Returning Selected Data Fields

The query parameter select=<attr-list> is used to include in the response only selected attributes of the object, or exclude from the response selected attributes of the object. Use this query parameter to limit the size of the returned data for each returned object, return only those fields that are desired, or exclude fields that are not desired. The <attr-list> parameter is defined in Augmented BNF (ABNF) syntax as:

attr-list  = attr-name 0*254( "," attr-name ) ; comma-sep list of attribute names (0 to 255)
attr-name  = attr-str 0*63( "." attr-str )    ; attribute name, possibly nested (up to depth 64)
attr-str   = 1*128 ( nnnd-octet )             ; attribute string (length from 1 to 128)
nnnd-octet = %x01-2D / %x2E-FF                ; any non-NUL, non-DOT octet

If the list contains attribute names that are not prefaced by "-", only those attributes are included in the response. If the list contains attribute names that are prefaced by "-", those attributes are excluded from the response.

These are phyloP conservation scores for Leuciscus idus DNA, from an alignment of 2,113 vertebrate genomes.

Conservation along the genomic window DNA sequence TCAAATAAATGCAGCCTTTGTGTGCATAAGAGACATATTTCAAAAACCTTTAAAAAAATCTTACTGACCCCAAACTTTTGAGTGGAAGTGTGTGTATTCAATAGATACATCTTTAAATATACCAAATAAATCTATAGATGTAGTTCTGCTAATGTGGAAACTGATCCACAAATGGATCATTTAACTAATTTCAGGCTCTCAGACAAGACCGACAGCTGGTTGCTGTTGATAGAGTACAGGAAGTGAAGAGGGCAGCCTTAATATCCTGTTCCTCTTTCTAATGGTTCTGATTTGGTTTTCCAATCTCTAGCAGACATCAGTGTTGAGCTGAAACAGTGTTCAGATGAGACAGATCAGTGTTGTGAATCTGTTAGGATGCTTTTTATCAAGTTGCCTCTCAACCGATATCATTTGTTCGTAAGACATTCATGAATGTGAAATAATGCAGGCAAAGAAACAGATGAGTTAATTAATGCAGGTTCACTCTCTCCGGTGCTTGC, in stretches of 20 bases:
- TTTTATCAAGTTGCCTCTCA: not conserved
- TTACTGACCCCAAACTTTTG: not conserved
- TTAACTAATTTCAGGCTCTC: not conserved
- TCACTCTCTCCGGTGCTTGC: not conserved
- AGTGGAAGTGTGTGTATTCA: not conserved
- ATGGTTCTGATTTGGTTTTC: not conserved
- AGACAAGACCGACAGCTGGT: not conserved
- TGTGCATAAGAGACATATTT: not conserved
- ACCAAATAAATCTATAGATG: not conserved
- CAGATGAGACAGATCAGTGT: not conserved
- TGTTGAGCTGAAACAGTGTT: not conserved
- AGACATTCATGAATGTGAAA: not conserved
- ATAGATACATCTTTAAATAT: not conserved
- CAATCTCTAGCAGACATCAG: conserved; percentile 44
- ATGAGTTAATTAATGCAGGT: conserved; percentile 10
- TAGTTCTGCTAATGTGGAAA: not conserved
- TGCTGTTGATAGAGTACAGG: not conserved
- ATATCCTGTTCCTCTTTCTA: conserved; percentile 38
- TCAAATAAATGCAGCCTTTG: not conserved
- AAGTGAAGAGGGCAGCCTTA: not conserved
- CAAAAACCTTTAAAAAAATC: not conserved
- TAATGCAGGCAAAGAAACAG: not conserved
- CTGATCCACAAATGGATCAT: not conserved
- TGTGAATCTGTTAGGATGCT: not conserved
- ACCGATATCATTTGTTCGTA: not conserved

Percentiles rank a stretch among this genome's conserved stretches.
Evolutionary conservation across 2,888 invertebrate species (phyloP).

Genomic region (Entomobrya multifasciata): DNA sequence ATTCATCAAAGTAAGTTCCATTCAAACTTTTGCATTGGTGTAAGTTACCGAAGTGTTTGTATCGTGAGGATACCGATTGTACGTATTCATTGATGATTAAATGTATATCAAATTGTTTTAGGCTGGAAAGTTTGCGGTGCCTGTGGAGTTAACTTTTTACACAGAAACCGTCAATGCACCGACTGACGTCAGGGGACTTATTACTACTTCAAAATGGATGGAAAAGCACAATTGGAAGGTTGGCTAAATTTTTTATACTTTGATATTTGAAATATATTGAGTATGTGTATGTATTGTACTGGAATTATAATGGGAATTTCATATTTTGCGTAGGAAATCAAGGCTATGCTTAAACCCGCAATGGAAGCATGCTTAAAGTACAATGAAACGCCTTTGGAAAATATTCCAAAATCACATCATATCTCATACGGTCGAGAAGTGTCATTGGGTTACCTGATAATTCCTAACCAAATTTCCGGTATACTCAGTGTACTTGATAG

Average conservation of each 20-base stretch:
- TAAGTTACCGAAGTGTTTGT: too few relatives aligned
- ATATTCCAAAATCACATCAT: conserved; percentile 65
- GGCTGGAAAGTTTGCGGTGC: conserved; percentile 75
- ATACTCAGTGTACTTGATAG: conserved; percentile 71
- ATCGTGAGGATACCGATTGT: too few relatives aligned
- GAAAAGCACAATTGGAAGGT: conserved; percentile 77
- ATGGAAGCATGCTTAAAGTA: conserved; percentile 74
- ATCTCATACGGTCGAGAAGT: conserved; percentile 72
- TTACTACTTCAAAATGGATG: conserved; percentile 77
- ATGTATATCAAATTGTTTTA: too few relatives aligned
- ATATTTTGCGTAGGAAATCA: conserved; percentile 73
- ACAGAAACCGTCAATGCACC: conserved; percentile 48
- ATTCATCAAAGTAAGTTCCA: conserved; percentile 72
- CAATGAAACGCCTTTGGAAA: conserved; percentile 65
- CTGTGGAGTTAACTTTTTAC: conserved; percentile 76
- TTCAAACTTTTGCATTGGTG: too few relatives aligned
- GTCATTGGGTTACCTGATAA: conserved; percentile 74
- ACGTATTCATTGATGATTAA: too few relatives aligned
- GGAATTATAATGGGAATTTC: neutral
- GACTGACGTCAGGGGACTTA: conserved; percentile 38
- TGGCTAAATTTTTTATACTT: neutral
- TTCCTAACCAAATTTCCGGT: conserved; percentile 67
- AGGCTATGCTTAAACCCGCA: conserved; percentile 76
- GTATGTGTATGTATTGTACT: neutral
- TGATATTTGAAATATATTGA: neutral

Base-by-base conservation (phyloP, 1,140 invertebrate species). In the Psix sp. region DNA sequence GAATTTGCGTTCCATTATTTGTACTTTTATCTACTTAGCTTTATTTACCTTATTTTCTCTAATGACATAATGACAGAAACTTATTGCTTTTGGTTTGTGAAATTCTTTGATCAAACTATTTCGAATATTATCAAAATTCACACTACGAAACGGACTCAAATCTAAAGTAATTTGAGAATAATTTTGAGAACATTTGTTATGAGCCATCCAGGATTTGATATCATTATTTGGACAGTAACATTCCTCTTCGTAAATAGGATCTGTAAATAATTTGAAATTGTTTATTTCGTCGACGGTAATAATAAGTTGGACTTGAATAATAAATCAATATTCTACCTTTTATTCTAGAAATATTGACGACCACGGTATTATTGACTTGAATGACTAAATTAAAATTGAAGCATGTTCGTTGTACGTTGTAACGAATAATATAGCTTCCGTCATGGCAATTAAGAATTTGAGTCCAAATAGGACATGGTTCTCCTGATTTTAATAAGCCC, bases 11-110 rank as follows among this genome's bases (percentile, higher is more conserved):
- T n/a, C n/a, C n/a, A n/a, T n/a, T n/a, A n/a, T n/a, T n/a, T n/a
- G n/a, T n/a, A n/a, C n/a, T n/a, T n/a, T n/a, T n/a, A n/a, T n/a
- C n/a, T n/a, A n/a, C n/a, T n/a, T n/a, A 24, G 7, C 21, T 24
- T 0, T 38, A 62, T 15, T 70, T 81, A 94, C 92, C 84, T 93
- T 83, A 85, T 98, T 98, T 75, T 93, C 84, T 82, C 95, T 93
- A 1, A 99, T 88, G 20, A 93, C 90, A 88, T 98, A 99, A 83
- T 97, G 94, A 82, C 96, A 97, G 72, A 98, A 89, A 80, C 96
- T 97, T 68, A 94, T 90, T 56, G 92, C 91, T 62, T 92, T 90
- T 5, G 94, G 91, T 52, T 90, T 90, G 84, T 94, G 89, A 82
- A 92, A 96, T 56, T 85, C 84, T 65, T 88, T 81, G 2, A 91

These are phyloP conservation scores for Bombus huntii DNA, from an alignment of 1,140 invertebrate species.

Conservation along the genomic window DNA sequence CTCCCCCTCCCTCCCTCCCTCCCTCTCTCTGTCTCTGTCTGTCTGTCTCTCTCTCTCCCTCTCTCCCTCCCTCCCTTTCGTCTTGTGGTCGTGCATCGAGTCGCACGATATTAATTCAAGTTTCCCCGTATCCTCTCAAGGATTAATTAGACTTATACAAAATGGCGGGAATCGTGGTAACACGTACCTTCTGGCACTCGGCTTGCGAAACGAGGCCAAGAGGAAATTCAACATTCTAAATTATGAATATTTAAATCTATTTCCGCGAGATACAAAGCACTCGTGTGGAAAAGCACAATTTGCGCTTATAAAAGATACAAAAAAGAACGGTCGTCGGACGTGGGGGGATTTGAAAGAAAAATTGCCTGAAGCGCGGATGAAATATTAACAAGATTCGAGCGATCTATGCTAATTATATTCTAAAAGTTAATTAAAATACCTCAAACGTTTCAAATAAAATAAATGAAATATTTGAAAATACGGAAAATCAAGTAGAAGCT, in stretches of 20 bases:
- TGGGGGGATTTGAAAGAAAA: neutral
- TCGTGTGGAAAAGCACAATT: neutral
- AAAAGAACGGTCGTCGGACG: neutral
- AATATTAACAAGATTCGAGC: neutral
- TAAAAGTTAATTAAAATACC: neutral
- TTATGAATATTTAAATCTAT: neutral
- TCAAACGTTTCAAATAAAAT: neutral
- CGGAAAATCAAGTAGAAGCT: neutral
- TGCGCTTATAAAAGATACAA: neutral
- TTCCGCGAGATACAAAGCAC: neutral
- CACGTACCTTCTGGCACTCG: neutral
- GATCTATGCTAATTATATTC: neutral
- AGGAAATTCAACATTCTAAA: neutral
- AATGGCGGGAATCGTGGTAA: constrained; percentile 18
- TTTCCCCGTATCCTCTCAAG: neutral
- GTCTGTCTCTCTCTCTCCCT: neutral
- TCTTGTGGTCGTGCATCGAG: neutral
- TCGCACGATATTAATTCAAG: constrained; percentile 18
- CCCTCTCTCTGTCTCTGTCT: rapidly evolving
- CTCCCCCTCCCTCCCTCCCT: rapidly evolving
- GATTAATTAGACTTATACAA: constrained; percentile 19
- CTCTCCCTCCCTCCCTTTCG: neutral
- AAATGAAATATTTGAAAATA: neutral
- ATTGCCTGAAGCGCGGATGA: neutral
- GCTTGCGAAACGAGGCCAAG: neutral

If the list contains both types:

  • all attributes that are prefaced by "-" must follow all attributes that are not prefaced by "-"
  • the difference of the first set of attributes and the second set of attributes is returned in the response

If the list is empty (select=), all attributes are returned.

Nested attribute names are supported by concatenating them together with the "." character.

The <attr-str> supports wildcard matching with the "*" character in the conventional manner (zero or more characters). The character "?", with typical meaning of matching a single character, is not supported.

Some additional rules:

  • The attributes in question are those in the returned data and links fields only, not the meta field.
  • Nesting makes the attribute unique. For example, select=-abc does not exclude attribute
  • Including or excluding an attribute with nested attributes includes or excludes all the nested attributes. For example, select=foo includes both and
  • Wildcard matching is done within an <attr-str>, not <attr-name>. For example, select=*bc does not include attribute, whereas select=foo.*bc does.